[This is the third in a series of posts on the shooting of Nightmare Cinema’s “This Way to Egress.” You can find the previous installments here and here. The film is available to stream on Freevee and Tubi or to rent/own on Amazon, Apple, and Vudu.]
In his essay “The Effect of Effects” (2008), critic Roger Ebert praises the cinematic illusions created for films like The Thief of Bagdad (1940), The Wizard of Oz (1939), and the original Star Wars (1977). “They had heft and presence,” he wrote. “The filmmakers went to the trouble of model-making instead of slapping in some CGI. Nor did they dwell on their work; the shots were only held long enough to make their point.”
Director David Slade has expressed similar objectives when discussing his decision to use practical elements in “This Way to Egress” (see previous post). That’s not to say digital enhancements weren’t employed, but that when they were, they were used to augment the look of physical locations, props, and prosthetics.
And to Ebert’s point about shots only being “held long enough to make their point,” let’s take a moment to consider the practical elements that went into creating a split-second of violent horror at the film’s climax, a moment that occurs when Helen returns to the office of Dr. Salvador (Adam Godley) to find him sneering down through a swirl of flying ash. His white lab coat is black with grit; his once kindly face, grotesquely deformed. Beside him, covered in filth but otherwise unchanged, are Helen’s sons Chris (Macintyre Sweeney) and Eric (Lucas Barker).
You know what happens next. You’ve seen the film. (And if you haven’t, the links are above. Take a look. I’ll wait.)
Central to what you see in that moment of carnage was a life-size prosthetic of Salvador’s head, partially cut away and connected to a pressurized tank of fake blood (see the photo atop this page). Glimpsed for barely a frame or two as a stand-in for Adam Godley, the prosthetic is enhanced by copious amounts of Kensington Gore, launched from an off-screen catapult and directed at a glass wall that runs the length of Salvador’s office. And since the window was part of a real office building and not a green-screen studio, the crew had to spend the better part of an afternoon covering the surrounding floor, furniture, and walls with plastic sheeting to control the spatter.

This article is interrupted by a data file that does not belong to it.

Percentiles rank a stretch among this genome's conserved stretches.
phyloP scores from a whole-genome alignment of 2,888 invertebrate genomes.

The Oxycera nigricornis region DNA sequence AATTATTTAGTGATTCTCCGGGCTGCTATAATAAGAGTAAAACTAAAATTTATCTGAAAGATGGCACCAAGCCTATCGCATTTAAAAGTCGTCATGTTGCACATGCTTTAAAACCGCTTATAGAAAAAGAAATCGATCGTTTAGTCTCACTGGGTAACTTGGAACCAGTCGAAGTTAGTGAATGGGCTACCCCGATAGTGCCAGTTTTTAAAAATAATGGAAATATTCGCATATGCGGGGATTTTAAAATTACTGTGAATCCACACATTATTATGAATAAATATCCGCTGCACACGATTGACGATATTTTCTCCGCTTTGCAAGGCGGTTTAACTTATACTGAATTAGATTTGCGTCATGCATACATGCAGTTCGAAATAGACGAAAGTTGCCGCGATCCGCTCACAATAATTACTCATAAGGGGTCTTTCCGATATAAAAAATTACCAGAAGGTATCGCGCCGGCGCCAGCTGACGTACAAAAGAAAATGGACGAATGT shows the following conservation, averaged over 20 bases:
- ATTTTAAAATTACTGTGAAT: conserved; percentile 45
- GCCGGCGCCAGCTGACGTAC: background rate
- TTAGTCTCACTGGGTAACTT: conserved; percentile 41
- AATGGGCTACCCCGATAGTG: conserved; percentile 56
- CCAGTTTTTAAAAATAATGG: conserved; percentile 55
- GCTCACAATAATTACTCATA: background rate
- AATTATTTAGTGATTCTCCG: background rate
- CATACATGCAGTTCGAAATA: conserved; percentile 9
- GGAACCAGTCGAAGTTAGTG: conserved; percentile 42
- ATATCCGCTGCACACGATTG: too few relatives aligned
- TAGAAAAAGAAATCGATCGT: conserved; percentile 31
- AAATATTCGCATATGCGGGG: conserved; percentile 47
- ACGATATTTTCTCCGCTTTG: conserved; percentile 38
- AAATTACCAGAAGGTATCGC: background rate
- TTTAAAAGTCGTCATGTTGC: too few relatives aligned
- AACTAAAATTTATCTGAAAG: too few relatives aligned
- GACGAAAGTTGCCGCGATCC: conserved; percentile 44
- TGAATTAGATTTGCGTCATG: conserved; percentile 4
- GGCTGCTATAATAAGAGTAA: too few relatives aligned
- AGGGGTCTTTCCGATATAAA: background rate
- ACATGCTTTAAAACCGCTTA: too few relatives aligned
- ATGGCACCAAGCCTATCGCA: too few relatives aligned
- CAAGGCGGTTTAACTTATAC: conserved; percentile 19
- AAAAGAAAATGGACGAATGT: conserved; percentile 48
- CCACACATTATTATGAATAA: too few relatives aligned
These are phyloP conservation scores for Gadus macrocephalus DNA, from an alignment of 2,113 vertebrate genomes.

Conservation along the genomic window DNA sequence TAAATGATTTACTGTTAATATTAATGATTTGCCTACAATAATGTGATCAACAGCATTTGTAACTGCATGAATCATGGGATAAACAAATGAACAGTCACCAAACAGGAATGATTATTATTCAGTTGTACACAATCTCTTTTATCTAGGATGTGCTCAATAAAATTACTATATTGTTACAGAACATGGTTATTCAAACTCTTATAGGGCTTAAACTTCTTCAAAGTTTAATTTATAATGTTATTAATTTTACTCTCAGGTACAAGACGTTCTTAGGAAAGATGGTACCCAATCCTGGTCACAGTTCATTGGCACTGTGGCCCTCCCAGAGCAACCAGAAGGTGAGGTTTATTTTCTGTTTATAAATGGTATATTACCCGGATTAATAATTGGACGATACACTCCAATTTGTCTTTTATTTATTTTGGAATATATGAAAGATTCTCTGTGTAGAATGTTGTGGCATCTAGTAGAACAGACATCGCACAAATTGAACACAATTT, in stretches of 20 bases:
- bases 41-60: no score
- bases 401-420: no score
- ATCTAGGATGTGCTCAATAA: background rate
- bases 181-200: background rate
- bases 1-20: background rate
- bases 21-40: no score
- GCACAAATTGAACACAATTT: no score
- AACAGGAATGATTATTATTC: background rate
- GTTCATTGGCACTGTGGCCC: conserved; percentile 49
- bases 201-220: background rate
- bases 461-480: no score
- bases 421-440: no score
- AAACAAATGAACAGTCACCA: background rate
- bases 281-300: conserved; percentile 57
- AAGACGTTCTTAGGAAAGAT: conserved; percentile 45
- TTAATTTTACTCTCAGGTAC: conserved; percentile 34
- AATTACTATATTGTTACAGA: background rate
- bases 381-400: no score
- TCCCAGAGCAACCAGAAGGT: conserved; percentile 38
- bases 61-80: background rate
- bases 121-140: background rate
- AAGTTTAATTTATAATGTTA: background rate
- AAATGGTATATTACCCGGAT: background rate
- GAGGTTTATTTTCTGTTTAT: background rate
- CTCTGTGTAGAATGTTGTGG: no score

The shot required multiple takes. But I think the results speak for themselves.
Similar attention to detail went into selecting the various props that appear throughout the film. Consider, for example, the wall-mounted diplomas hanging on Salvador’s wall: one, an honorary degree in the field of paranormal studies; the other, a bachelor’s from “the University Academy of Psychology.” We glimpse these bits of world-building only fleetingly. We don’t have time to read them, nor are we intended to. Like many of the film’s practical elements, they contribute to the subliminal reality of “Egress” without being dwelled upon.
Likewise, the single-use medical device that Helen finds in her purse–the innocuously labeled Ticket Out–comes in a hermetically sealed pouch bearing a warning label printed with text that in part resembles the grit and ash that is overrunning the world of “Egress.” We see it momentarily as she opens the pouch—one of a number of shots that are “only held long enough to make their point.”
And then there’s a sequence that was shot but didn’t make it into the film’s final cut. It involves a tiny spider with oversized fangs. You can read about it in “Lost Spider Scene” and “The Spider from Egress.”
Next time, we’ll look at how practical effects transformed an ordinary men’s room into the setting for one of the most harrowing scenes in the film.
In the meantime, here’s a clip of that bloody catapult in action.
Hit play … then grab a mop.